Archive for August, 2013



The late summer garden means baskets full of food and crowded kitchen counters. Our dining table makes me claustrophobic lately, covered with bowls of tomatoes and zucchini squash and not always enough time to deal with it as quickly as I should. I won’t even talk about the fridge full of beans and cucumbers. I won’t lie, it’s a little overwhelming sometimes.

This week I hope to do some canning, but in the mean time we’ve been as creative with meals as time allows, and loving the fact that produce never enters our grocery bags.

I wanted to share a few things we’ve been especially enjoying recently.

tomatoes_2Our favorite summer treat is slow roasted tomatoes, which we add to sandwiches, pasta, pizza, and anything else we can think of. Seriously, we talk about roasted tomatoes all year long, in anticipation of the next tomato harvest.  They’re a little bit like bites of ketchup (did you add ketchup to everything when you were a kid, too?) only 6.9 million times better.


zucchini_crust_0I was turned on to a recipe for zucchini pizza crust recently, and have since made it twice. I doubled the batch the first time, and tripled it the next. It’s a great way to use up a couple large summer squashes, and it makes a delicious, moist-yet-crispy crust. Make extra because leftover pizza is always a great idea.

zucchini_crust_1The recipe seems pretty forgiving, and flour substitutions have worked well for me. I used a combination of brown rice flour and flax meal in place of the almond meal called for.

zucchini_crust_2I’ve also been blending up improv tomato sauces. This one was made with a mix of fresh and roasted tomatoes (mostly orange, hence the color), fresh picked Walla Walla sweet onion, ground sunflower seeds, sea salt, dulse and fresh oregano, thyme and savory. This particular sauce was pretty thick, making it a versatile sauce or spread.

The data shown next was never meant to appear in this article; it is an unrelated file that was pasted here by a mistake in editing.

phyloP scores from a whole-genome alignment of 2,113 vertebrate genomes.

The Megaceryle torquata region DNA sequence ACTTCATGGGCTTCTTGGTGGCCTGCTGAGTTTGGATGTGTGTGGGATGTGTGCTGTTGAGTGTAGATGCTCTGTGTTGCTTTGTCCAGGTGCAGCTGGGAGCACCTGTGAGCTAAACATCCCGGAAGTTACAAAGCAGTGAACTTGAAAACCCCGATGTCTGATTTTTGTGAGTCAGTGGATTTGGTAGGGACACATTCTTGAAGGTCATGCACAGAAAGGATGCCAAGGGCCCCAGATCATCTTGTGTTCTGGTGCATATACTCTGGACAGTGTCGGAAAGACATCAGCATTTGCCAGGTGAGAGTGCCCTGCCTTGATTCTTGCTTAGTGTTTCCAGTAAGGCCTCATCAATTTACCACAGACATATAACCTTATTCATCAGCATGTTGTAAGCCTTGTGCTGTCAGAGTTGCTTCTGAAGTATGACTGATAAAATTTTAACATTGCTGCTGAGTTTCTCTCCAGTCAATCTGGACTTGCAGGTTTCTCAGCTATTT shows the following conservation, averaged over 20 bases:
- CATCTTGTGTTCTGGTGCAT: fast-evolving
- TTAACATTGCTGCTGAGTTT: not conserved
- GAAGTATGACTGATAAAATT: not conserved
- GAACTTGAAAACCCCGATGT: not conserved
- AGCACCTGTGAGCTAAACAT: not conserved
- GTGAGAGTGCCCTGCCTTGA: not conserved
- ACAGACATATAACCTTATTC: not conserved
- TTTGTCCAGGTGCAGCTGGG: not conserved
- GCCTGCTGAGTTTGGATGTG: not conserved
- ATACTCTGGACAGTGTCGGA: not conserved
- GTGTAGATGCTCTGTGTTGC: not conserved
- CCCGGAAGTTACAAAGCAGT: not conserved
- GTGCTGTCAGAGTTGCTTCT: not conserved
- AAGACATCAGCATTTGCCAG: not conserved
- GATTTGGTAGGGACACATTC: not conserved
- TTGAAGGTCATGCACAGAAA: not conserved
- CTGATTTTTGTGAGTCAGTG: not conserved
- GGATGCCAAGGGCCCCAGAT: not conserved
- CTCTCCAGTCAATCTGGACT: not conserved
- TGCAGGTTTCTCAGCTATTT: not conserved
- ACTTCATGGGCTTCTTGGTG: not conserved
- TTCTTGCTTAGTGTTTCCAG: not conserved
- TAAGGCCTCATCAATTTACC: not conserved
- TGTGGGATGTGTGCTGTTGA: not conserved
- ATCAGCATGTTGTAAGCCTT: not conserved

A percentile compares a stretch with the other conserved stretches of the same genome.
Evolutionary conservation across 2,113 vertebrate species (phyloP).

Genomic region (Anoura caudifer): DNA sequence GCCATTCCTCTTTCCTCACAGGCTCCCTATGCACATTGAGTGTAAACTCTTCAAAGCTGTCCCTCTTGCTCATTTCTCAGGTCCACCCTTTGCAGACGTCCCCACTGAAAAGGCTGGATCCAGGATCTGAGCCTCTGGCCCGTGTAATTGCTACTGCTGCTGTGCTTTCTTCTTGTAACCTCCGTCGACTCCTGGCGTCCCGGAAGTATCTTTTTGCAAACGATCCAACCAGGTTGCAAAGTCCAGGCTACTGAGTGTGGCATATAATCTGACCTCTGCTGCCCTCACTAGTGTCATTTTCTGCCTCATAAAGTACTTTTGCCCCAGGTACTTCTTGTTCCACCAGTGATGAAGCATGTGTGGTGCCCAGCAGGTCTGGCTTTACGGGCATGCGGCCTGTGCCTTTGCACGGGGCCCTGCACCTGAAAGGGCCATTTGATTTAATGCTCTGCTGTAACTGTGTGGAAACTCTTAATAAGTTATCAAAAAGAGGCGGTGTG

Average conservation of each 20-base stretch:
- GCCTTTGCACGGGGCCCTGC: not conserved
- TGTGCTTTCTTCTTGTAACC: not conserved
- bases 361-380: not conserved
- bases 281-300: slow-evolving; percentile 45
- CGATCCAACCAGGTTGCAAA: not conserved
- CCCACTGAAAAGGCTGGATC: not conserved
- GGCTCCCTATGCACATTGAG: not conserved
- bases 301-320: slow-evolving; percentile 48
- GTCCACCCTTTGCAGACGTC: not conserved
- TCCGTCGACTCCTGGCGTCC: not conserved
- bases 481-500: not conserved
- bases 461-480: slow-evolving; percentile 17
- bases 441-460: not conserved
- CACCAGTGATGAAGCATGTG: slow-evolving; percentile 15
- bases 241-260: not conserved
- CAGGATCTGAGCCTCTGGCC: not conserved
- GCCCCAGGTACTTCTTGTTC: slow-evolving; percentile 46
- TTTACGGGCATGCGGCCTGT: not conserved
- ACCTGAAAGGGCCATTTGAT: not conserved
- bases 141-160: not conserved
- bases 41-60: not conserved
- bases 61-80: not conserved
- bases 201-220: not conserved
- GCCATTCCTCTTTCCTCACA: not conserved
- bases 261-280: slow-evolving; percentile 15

So in the end, I guess growing a garden all comes down to pizza (just kidding). But really, these have been some of the most satisfying pizza pies I’ve ever made. Almost completely home grown, and so representative of the season right now. And one single place to combine all our favorite things. Don’t forget the pesto!

What are your favorite summer meals?

(And, any favorite ways to preserve green beans?)

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Happy weekend!

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saving garden seed

This is a repost of an article I wrote for Tend this week.


This is a great time of year to think about saving seeds. A number of garden plants are either starting to bolt and flower, or are already bearing seeds at this time. Rather than pull plants once they’re past their prime, consider leaving some to complete the cycle of growth in your garden.

I have been been focusing almost 100% on growing heirloom varieties, which makes seed saving feel even more rewarding. For example, the melons I’m growing are from seed that dates back to the 1800s. There is quite a history in that plant! I take it as a responsibility and a challenge, and one that I enjoy.

I thought I’d share some of what’s happening in our garden right now, in terms of seed production.



seed_saving_3aSage seed is ready for harvest. See the dark, round seeds inside the dried flower heads?



seed_saving_2We hardly need to save calendula this year, as I harvested an enormous amount last year, but I have been keeping a few seed heads here and there. Calendula seed is ready to harvest when the seeds easily rub away from the flower head.


seed_saving_0aI have had this enormous Bull’s Blood beet plant in the garden all spring and summer (I should have taken a photo of the whole plant!). It’s actually been kind of an unsightly nuisance, in the most inconvenient location, but I have been patient. There will be hundreds, maybe thousands of seed pods to harvest soon. Beet seed is also shown above in the first image.


seed_saving_7Some of the earliest of the pea vines I planted have a few pods coming close to harvest. With peas and beans, simply leave some pods on the vine until they are completely dried. Then you can remove the inner peas/beans and store.


seed_saving_1Coriander (cilantro) seed is coming along. I will use some for cooking, and save some for planting. Cilantro flowers also add a delicate beauty to the garden bed.